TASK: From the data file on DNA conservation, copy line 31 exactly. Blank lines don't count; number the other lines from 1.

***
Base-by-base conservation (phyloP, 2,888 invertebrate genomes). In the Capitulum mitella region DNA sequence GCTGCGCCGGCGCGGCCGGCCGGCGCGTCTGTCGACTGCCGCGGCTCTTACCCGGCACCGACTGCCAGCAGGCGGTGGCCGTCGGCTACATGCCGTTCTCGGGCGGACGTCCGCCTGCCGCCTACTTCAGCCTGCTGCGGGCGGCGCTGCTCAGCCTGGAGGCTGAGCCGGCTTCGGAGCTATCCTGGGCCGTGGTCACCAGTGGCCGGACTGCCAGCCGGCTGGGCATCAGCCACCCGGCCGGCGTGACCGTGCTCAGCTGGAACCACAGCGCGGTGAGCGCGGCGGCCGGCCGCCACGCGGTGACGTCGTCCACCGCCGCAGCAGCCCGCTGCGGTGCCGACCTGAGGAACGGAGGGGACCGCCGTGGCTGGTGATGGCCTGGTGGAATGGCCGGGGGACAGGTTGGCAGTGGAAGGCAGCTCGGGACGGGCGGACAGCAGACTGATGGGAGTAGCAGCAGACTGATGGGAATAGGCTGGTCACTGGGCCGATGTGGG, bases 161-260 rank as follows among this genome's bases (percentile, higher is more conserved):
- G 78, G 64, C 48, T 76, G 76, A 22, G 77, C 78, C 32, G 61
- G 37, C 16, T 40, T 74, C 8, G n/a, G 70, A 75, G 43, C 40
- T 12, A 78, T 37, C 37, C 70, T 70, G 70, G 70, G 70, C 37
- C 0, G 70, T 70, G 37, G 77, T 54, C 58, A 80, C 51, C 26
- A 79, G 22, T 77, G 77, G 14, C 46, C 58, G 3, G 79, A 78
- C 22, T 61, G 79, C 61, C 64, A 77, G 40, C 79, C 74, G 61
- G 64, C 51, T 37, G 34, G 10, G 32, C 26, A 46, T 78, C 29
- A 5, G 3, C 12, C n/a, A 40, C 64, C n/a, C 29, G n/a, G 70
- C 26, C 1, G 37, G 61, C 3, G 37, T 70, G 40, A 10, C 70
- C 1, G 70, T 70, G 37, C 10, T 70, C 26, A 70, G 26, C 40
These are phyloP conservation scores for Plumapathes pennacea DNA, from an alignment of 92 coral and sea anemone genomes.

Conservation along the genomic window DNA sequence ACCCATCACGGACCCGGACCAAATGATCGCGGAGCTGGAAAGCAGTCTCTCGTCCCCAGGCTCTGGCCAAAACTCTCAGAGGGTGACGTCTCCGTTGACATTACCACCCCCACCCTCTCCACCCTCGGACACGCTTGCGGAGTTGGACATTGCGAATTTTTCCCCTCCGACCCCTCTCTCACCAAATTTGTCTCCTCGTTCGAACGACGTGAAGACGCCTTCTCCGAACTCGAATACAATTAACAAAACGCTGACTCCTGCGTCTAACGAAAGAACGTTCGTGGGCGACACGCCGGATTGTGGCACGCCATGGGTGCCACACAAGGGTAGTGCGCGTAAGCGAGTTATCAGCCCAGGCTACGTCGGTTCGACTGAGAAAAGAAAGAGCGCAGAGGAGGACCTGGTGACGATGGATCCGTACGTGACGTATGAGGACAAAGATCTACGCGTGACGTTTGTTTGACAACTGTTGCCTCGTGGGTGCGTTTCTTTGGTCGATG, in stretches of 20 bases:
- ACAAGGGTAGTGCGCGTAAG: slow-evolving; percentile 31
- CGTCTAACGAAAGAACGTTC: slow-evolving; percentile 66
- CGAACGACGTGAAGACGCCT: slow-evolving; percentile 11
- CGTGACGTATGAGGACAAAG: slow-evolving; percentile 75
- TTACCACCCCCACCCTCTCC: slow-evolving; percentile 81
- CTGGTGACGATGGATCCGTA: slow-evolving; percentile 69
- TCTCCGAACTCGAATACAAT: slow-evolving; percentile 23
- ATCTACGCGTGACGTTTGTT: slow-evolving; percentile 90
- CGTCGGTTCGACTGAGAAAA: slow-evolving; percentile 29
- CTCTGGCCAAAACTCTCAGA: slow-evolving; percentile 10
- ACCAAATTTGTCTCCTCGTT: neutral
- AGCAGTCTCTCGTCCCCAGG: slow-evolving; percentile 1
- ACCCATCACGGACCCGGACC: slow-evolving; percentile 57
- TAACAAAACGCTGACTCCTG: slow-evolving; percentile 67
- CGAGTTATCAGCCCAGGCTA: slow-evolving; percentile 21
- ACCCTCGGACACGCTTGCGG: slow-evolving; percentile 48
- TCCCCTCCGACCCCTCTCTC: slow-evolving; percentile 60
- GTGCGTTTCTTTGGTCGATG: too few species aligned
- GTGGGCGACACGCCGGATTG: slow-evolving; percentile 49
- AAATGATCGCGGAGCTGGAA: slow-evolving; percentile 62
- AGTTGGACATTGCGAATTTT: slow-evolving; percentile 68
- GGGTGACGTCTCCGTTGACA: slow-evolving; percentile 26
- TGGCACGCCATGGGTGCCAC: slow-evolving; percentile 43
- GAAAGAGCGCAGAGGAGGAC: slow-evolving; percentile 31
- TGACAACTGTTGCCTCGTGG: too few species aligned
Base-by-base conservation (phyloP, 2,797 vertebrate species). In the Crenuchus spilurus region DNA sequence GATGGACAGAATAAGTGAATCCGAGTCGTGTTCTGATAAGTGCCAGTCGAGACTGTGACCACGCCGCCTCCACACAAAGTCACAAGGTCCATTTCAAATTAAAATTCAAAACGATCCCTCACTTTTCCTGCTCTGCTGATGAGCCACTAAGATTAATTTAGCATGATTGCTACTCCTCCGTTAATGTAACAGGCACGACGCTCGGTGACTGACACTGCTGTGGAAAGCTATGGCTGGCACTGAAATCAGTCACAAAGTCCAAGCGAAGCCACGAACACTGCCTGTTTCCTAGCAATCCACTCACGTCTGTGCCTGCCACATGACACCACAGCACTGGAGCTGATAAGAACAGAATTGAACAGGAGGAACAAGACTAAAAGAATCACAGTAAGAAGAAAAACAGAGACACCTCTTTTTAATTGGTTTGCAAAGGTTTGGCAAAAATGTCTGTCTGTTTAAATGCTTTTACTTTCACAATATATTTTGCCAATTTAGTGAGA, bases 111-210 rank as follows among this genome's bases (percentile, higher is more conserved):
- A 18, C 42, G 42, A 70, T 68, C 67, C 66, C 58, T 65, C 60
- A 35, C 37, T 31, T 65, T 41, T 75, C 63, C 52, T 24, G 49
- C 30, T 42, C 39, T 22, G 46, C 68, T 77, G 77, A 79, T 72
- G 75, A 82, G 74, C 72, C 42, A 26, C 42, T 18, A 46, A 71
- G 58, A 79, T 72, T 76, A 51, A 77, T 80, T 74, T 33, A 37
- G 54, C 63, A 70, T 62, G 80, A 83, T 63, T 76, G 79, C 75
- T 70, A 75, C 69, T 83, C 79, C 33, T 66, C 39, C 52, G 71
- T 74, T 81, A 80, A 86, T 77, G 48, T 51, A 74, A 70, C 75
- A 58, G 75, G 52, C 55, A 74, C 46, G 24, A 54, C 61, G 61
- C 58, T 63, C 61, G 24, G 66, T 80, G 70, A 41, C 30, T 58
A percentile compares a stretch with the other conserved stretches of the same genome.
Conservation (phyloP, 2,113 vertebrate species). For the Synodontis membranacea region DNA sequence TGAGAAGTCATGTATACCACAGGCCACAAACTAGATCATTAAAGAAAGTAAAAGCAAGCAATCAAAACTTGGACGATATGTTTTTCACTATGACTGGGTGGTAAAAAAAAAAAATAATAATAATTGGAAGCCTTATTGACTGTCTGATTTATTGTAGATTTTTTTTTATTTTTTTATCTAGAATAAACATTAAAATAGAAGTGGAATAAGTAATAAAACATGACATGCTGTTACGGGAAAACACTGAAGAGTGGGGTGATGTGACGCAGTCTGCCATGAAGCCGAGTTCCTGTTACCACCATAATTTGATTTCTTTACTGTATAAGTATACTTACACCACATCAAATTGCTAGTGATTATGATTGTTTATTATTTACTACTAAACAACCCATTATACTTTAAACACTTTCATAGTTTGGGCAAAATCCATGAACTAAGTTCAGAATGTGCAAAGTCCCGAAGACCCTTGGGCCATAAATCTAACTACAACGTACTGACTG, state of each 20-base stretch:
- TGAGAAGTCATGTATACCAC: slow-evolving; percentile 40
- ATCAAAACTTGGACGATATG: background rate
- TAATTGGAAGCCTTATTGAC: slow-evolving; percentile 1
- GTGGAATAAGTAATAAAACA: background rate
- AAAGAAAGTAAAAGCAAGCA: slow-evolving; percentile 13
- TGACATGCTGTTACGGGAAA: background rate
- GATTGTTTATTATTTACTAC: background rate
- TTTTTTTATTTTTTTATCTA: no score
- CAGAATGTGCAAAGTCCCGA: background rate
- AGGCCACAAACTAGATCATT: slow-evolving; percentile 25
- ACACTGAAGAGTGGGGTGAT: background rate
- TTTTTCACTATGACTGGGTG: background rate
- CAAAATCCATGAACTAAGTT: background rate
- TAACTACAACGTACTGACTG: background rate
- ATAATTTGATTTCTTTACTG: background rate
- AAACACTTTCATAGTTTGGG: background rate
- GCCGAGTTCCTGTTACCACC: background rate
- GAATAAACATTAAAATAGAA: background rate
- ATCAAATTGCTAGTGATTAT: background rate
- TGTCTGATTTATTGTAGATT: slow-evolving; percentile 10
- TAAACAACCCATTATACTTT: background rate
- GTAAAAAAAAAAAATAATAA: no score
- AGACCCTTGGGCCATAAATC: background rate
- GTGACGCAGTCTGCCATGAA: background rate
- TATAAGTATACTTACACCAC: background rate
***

- GTGCGTTTCTTTGGTCGATG: too few species aligned